Three_AmigosThe essay “Clear Fronts!” was written by social-nationalist intellectual Karl Otto Paetel in that brief 1929-30 period when he was organizer of  the ‘Young Front Working Circle’, an informal pressure group whose guiding ideal was the promotion of stronger ties and closer cooperation between radical groups on the far-left and far-right. The bulk of the Young Front’s propaganda efforts were focused on the NSDAP, a party which Paetel and his associates viewed at the time as the most promising vehicle for the achievement of a revolution that would be both socialist and nationalist. While Paetel was never a member of the NSDAP, he nonetheless fostered close ties with it in this period – many of his friends were members of the Party’s radical Berlin-Brandenburg branch, and both the Young Front and its successor organization (the ‘Group of Social-Revolutionary Nationalists’, founded in May 1930) drew much of their membership from disaffected members of the NSDAP’s Strasser faction. Paetel’s relationship with the National Socialists was strong enough that he was a frequent contributor to Party publications despite his lack of membership, primarily to those published by the Strasser-owned Kampfverlag publishing house. The article reproduced below is a good example of this, as its original publication was in the Nationalsozialistiche Briefe, a Kampfverlag theoretical journal. While not technically an official Party publication (the Kampfverlag and its output were kept formally independent in order to distance their association with Hitler) the NS-Briefe was, alongside the official Nationalsozialistische Monatshefte, the primary intellectual publication of the German National Socialist movement, and was fairly widely read by nationalist radicals. Paetel’s article calls on these readers not to “misrepresent” the Red ‘front’ and to recognize that the System, rather than the Communist Party of Germany (KPD), is the real enemy of the German Revolution. The author’s criticisms of the KPD and his apparent faith in the NSDAP were not to last. By the end of the year, disillusioned by the NSDAP’s ‘bourgeois’ drift and enthused by the KPD’s apparent ‘nationalist’ course, Paetel would switch his allegiance to the KPD and begin advocating a position more in line with that later expressed in his National Bolshevist Manifesto.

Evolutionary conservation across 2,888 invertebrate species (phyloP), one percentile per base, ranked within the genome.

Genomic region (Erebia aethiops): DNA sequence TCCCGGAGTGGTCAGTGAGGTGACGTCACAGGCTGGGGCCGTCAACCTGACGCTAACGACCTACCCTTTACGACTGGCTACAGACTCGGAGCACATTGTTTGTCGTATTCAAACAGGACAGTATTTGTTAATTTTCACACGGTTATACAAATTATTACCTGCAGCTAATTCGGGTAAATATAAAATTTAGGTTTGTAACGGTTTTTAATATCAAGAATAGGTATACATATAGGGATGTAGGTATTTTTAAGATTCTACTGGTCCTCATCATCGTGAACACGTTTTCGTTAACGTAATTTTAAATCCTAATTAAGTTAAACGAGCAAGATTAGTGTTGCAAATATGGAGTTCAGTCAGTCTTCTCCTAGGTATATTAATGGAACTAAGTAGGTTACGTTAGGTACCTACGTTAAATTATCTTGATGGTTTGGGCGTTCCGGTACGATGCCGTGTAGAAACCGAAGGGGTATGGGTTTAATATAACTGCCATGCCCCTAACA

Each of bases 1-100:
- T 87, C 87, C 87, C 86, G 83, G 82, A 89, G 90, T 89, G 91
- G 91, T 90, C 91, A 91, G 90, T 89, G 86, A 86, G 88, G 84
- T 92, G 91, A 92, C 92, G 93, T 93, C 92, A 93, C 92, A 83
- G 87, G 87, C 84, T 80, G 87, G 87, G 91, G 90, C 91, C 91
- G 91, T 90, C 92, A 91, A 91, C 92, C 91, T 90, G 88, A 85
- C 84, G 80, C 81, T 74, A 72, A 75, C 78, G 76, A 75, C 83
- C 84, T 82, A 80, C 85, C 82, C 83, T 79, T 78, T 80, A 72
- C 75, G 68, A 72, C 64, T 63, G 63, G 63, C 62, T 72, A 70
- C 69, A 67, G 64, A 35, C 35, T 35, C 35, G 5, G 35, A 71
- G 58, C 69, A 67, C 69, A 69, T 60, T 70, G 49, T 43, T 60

Clear Fronts!